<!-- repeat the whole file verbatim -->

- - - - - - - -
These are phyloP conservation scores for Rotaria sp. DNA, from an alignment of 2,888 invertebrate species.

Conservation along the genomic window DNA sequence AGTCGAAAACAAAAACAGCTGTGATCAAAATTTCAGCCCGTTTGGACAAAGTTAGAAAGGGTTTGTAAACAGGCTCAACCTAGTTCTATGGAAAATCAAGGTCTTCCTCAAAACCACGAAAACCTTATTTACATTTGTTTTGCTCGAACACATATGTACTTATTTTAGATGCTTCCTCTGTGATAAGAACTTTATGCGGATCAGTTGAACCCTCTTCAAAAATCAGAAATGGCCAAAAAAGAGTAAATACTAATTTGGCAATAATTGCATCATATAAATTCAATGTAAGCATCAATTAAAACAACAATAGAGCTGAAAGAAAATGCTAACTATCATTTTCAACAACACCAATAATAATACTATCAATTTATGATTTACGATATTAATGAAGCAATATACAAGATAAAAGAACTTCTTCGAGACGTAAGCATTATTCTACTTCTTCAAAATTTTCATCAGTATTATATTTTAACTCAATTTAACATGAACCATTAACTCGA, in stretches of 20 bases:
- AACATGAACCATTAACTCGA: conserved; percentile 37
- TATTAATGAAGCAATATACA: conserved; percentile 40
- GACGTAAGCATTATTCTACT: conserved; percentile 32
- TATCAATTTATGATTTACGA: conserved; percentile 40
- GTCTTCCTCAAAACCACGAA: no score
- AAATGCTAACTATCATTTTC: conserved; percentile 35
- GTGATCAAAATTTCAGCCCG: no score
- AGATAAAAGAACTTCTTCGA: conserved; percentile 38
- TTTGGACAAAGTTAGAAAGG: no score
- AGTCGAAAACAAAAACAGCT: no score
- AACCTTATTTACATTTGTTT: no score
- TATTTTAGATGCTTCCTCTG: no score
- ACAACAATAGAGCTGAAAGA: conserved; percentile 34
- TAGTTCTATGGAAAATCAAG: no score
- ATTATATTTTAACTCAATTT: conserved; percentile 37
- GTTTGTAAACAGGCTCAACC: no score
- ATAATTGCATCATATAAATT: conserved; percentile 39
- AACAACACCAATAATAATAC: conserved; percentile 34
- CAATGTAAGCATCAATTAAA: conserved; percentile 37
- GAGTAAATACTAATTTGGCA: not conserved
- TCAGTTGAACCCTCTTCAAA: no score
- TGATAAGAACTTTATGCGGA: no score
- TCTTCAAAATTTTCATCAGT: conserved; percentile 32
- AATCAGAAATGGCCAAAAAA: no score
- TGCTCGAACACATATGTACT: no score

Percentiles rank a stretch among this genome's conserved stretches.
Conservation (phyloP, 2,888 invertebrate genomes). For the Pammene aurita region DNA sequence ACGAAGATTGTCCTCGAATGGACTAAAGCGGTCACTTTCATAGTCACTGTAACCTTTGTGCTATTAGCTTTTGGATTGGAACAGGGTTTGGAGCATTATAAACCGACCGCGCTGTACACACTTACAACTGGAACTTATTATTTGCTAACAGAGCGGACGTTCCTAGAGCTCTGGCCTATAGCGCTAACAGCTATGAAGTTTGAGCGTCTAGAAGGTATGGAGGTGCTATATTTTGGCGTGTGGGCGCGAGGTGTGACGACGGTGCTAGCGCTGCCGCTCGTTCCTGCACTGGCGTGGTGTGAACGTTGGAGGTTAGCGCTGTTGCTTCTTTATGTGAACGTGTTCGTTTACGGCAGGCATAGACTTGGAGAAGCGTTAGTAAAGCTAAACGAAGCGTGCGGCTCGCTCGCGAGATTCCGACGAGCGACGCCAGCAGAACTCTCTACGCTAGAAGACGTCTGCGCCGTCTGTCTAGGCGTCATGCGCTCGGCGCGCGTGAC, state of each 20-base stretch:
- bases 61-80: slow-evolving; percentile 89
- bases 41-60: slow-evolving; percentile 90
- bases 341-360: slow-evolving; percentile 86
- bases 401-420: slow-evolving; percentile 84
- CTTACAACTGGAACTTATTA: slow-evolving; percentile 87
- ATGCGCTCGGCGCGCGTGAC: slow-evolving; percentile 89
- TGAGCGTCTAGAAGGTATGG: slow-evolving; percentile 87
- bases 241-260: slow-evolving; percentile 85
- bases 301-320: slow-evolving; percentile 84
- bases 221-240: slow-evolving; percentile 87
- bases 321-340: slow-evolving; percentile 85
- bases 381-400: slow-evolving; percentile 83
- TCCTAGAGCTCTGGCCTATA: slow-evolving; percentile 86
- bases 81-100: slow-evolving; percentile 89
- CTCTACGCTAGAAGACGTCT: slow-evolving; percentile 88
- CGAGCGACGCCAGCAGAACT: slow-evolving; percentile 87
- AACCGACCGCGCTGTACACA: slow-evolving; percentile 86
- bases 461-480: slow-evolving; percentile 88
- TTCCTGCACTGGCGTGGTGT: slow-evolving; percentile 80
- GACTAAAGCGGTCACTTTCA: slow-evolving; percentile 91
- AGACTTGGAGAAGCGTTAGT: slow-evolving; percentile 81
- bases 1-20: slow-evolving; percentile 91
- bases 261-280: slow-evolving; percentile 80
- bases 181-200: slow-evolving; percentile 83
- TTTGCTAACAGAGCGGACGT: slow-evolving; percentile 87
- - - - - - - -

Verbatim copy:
These are phyloP conservation scores for Rotaria sp. DNA, from an alignment of 2,888 invertebrate species.

Conservation along the genomic window DNA sequence AGTCGAAAACAAAAACAGCTGTGATCAAAATTTCAGCCCGTTTGGACAAAGTTAGAAAGGGTTTGTAAACAGGCTCAACCTAGTTCTATGGAAAATCAAGGTCTTCCTCAAAACCACGAAAACCTTATTTACATTTGTTTTGCTCGAACACATATGTACTTATTTTAGATGCTTCCTCTGTGATAAGAACTTTATGCGGATCAGTTGAACCCTCTTCAAAAATCAGAAATGGCCAAAAAAGAGTAAATACTAATTTGGCAATAATTGCATCATATAAATTCAATGTAAGCATCAATTAAAACAACAATAGAGCTGAAAGAAAATGCTAACTATCATTTTCAACAACACCAATAATAATACTATCAATTTATGATTTACGATATTAATGAAGCAATATACAAGATAAAAGAACTTCTTCGAGACGTAAGCATTATTCTACTTCTTCAAAATTTTCATCAGTATTATATTTTAACTCAATTTAACATGAACCATTAACTCGA, in stretches of 20 bases:
- AACATGAACCATTAACTCGA: conserved; percentile 37
- TATTAATGAAGCAATATACA: conserved; percentile 40
- GACGTAAGCATTATTCTACT: conserved; percentile 32
- TATCAATTTATGATTTACGA: conserved; percentile 40
- GTCTTCCTCAAAACCACGAA: no score
- AAATGCTAACTATCATTTTC: conserved; percentile 35
- GTGATCAAAATTTCAGCCCG: no score
- AGATAAAAGAACTTCTTCGA: conserved; percentile 38
- TTTGGACAAAGTTAGAAAGG: no score
- AGTCGAAAACAAAAACAGCT: no score
- AACCTTATTTACATTTGTTT: no score
- TATTTTAGATGCTTCCTCTG: no score
- ACAACAATAGAGCTGAAAGA: conserved; percentile 34
- TAGTTCTATGGAAAATCAAG: no score
- ATTATATTTTAACTCAATTT: conserved; percentile 37
- GTTTGTAAACAGGCTCAACC: no score
- ATAATTGCATCATATAAATT: conserved; percentile 39
- AACAACACCAATAATAATAC: conserved; percentile 34
- CAATGTAAGCATCAATTAAA: conserved; percentile 37
- GAGTAAATACTAATTTGGCA: not conserved
- TCAGTTGAACCCTCTTCAAA: no score
- TGATAAGAACTTTATGCGGA: no score
- TCTTCAAAATTTTCATCAGT: conserved; percentile 32
- AATCAGAAATGGCCAAAAAA: no score
- TGCTCGAACACATATGTACT: no score

Percentiles rank a stretch among this genome's conserved stretches.
Conservation (phyloP, 2,888 invertebrate genomes). For the Pammene aurita region DNA sequence ACGAAGATTGTCCTCGAATGGACTAAAGCGGTCACTTTCATAGTCACTGTAACCTTTGTGCTATTAGCTTTTGGATTGGAACAGGGTTTGGAGCATTATAAACCGACCGCGCTGTACACACTTACAACTGGAACTTATTATTTGCTAACAGAGCGGACGTTCCTAGAGCTCTGGCCTATAGCGCTAACAGCTATGAAGTTTGAGCGTCTAGAAGGTATGGAGGTGCTATATTTTGGCGTGTGGGCGCGAGGTGTGACGACGGTGCTAGCGCTGCCGCTCGTTCCTGCACTGGCGTGGTGTGAACGTTGGAGGTTAGCGCTGTTGCTTCTTTATGTGAACGTGTTCGTTTACGGCAGGCATAGACTTGGAGAAGCGTTAGTAAAGCTAAACGAAGCGTGCGGCTCGCTCGCGAGATTCCGACGAGCGACGCCAGCAGAACTCTCTACGCTAGAAGACGTCTGCGCCGTCTGTCTAGGCGTCATGCGCTCGGCGCGCGTGAC, state of each 20-base stretch:
- bases 61-80: slow-evolving; percentile 89
- bases 41-60: slow-evolving; percentile 90
- bases 341-360: slow-evolving; percentile 86
- bases 401-420: slow-evolving; percentile 84
- CTTACAACTGGAACTTATTA: slow-evolving; percentile 87
- ATGCGCTCGGCGCGCGTGAC: slow-evolving; percentile 89
- TGAGCGTCTAGAAGGTATGG: slow-evolving; percentile 87
- bases 241-260: slow-evolving; percentile 85
- bases 301-320: slow-evolving; percentile 84
- bases 221-240: slow-evolving; percentile 87
- bases 321-340: slow-evolving; percentile 85
- bases 381-400: slow-evolving; percentile 83
- TCCTAGAGCTCTGGCCTATA: slow-evolving; percentile 86
- bases 81-100: slow-evolving; percentile 89
- CTCTACGCTAGAAGACGTCT: slow-evolving; percentile 88
- CGAGCGACGCCAGCAGAACT: slow-evolving; percentile 87
- AACCGACCGCGCTGTACACA: slow-evolving; percentile 86
- bases 461-480: slow-evolving; percentile 88
- TTCCTGCACTGGCGTGGTGT: slow-evolving; percentile 80
- GACTAAAGCGGTCACTTTCA: slow-evolving; percentile 91
- AGACTTGGAGAAGCGTTAGT: slow-evolving; percentile 81
- bases 1-20: slow-evolving; percentile 91
- bases 261-280: slow-evolving; percentile 80
- bases 181-200: slow-evolving; percentile 83
- TTTGCTAACAGAGCGGACGT: slow-evolving; percentile 87